WVU, seemingly limited when comparing offenses and defenses, can keep itself out of a what's potentially a major hole in terms of on-paper battles by slowing OU's trio of kickoff returners. Stewart, as special teams coordinator, faces an Oklahoma team that leads the nation in kickoff returns, but isn't exceptional at anything else. The No. 4 Sooners (11-2) average 27.6 yards per run back on 47 attempts. No. 9 WVU (10-2) is 30th in the NCAA in coverage, limiting teams to an average of 19.8 yards on 30 tries, making this the best overall special teams battle.
Juaquin Iglesias and Allen Patrick have combined for the vast majority of run backs. Iglesias, an all-Big XII receiver, has flashed a combination of shiftiness and speed, while Patrick is a more north-south runner with a burst. At 6-1 and 201 pounds and 6-1 and 190, respectively, both have the ability to exploit any open seams. Oklahoma's biggest threat, however, has been freshman DeMarco Murray. A solid prep running back out of Las Vegas, Murray splashed onto the scene in practices as a redshirt last season before being inserted early in 2007. He responded with touchdown returns of 91 and 81 yards, respectively, against Baylor and Tulsa, the latter coming on just his second collegiate runback.
The trio has returns of more than 35 yards this season, helping Oklahoma to 15 returns covering 30-plus yards. All five players to return a kickoff are averaging at least 24 yards, and, in head coach Bob Stoops' nine years, have eight returns for scores and 25 special teams touchdowns overall. Inglesias ranks 13th in the NCAA with a 28.7-yard average on returns, and Murray would be higher with more opportunities. Teams have kicked away from the back, and because Oklahoma has allowed just 18.2 points per game on average, the chances have been few.
"Skill positions and all the way through it is the best team we played all year (and) I don't think that's the strongest point of their game plan," said WVU cornerback and punt returner Vaughn Rivers. "I thought they were decent (on special teams), but their offense and defense were real strong."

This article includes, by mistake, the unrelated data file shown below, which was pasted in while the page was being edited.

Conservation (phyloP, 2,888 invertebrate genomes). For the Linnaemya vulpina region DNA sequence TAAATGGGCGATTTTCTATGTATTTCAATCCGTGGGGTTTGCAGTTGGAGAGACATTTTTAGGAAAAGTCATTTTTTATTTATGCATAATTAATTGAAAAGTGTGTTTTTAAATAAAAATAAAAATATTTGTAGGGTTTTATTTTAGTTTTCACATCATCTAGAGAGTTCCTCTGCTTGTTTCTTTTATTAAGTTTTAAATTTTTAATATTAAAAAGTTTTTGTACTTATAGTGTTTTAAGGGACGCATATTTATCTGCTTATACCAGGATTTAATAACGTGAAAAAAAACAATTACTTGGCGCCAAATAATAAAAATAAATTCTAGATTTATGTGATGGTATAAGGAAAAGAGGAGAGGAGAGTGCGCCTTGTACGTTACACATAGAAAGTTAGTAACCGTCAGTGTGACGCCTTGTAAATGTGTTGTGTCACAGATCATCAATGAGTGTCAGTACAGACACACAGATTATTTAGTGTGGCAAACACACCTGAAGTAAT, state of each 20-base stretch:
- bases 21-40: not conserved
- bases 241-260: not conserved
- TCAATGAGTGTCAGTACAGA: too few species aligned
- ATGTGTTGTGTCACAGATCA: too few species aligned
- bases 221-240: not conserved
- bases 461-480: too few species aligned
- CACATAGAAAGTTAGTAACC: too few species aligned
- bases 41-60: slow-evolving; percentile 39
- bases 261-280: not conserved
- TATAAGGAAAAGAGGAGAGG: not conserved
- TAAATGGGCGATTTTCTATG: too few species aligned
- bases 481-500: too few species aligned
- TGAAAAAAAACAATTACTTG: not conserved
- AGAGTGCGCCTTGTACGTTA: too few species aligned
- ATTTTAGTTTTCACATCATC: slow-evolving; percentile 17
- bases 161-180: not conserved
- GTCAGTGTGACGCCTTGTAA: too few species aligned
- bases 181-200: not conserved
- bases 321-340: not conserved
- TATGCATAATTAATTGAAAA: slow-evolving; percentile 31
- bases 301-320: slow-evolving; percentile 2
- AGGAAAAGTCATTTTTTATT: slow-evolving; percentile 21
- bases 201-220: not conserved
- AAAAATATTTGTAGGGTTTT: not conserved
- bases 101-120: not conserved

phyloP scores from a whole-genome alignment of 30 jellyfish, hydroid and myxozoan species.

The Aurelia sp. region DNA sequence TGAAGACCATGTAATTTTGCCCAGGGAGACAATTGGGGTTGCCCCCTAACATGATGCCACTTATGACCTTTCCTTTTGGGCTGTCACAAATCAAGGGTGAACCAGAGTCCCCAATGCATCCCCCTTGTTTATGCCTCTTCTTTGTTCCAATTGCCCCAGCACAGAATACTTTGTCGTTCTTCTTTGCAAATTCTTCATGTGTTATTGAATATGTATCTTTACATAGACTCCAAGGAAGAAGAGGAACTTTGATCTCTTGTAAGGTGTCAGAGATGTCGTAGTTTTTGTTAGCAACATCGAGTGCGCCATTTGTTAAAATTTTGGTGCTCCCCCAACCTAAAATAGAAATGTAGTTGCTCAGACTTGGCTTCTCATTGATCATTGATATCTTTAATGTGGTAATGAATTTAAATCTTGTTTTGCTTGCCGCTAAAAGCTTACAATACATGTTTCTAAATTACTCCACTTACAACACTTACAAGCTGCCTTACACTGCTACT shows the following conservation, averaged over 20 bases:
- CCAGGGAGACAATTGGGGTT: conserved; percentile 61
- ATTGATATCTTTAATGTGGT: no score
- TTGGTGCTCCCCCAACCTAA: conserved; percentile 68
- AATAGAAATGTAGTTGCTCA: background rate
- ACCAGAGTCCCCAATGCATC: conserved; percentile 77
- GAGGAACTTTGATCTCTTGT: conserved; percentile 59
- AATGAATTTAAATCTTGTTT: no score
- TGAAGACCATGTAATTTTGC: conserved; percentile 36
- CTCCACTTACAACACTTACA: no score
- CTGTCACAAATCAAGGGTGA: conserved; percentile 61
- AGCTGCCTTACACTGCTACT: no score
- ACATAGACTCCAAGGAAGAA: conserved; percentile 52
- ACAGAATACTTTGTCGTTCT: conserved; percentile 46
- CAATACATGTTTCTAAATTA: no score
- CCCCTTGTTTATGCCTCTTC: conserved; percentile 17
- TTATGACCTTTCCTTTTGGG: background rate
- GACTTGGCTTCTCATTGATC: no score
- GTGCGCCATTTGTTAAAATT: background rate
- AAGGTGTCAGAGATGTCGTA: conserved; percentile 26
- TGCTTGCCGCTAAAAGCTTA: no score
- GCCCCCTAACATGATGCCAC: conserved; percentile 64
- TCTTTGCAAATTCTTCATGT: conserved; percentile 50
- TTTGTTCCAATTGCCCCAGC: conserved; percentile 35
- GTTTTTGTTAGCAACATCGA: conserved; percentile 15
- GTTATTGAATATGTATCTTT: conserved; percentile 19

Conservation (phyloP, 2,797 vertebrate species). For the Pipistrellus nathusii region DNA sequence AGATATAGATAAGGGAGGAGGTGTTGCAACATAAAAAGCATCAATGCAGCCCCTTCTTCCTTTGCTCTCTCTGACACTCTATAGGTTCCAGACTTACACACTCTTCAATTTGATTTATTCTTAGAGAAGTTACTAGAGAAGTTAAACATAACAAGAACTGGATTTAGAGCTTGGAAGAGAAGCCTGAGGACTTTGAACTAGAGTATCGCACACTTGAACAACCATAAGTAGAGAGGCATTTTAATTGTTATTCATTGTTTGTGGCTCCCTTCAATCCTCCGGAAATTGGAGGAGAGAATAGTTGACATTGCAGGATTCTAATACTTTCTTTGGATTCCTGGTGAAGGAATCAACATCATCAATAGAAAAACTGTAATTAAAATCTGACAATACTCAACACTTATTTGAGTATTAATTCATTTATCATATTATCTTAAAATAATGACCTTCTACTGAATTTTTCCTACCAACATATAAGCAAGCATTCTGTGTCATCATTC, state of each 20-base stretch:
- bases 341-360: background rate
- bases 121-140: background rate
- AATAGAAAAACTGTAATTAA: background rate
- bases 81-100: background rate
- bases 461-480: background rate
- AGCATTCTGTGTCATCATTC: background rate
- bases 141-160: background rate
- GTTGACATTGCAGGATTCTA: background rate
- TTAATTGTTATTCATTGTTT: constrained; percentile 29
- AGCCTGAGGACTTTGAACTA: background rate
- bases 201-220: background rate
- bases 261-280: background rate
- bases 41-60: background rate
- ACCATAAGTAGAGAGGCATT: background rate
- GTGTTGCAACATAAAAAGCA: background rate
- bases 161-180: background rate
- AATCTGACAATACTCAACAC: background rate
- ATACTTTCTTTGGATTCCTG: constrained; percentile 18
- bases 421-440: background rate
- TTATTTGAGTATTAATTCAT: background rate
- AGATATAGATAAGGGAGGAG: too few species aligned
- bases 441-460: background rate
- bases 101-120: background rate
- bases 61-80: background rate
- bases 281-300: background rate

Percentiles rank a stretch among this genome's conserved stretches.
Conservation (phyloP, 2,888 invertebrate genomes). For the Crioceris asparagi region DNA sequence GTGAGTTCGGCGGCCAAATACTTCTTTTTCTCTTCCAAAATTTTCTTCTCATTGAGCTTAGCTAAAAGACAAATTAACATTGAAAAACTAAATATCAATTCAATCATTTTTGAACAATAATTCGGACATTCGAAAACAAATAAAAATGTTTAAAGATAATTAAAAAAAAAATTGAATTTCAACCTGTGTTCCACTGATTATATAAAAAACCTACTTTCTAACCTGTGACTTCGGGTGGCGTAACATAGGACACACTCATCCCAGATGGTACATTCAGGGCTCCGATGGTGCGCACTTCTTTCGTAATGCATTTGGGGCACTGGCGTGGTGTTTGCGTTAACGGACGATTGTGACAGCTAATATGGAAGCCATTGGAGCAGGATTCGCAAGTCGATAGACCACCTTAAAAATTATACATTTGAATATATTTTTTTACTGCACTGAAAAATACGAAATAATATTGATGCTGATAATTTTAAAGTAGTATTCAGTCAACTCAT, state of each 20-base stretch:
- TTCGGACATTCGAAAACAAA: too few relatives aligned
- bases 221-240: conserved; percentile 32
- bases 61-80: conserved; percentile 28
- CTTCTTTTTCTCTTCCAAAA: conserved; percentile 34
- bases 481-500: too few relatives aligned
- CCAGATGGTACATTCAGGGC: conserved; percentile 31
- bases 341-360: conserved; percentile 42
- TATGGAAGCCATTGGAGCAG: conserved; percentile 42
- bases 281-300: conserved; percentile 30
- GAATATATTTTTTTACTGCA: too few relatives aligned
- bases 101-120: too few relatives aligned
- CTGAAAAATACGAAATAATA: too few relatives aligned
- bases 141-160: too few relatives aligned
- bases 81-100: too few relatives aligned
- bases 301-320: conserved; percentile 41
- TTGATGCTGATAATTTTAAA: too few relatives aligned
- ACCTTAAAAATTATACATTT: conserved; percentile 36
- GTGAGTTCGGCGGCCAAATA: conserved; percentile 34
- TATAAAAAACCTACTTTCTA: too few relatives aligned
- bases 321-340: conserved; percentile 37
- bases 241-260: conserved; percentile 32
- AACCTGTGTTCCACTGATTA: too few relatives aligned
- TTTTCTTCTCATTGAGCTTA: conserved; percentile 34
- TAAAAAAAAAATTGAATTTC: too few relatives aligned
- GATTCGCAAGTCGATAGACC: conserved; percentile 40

Oklahoma ranks 69th in opponent returns (21.8 yards), 76th in punt returns (7.8 yards) and 66th in opponent punt returns (9.1 yards). It is third in the Big XII in punt yardage at 42.5, by far the best marks in any other category. Sooner kicker Garrett Hartley has hit 10 of 12 field goals, but OU missed seven extra points in 76 tries. It mixed punters until late in the season, when Mike Knall took over the job. He averaged 49.5 yards in the Big XII title game.
West Virginia is 30th in opponent returns (19.8 yards), 30th in punt return (11.2 yards), and 11th in opponent punt returns (5.5 yards). Pat McAfee has hit 11 of 15 field goals; he missed two in the loss to Pitt and three in a row after making 11 consecutive following a 22-yard miss at Maryland.
"We have to work on keeping coverage lanes," long snapper Adam Hughes said. "Don't get out of them. That's a big thing in bottling up a big returner. You want to make sure you are in the right position. With me, I go right to the face of the defender. Guys are taking a lot of pride in what they are doing right now. A lot of (OU's success) is that they have such great athletes, tremendous players. Another thing is that they put in as much time as we do, probably."
Oklahoma has scored a special teams touchdown in 19 of its last 64 regular season games. The Sooners have 14 punt returns for a score under Stoops, and have blocked 20 kicks. West Virginia has one blocked kick this season, by Charles Pugh versus Syracuse.
"They are very versatile in everything they do," WVU receiver and Dorrell Jalloh. "If we can just execute – and that's something we don't do all the time – then we will be ok. There are certain areas where you might see weaknesses, but where they are weak somewhere, they are stronger in others. We just have to play our game."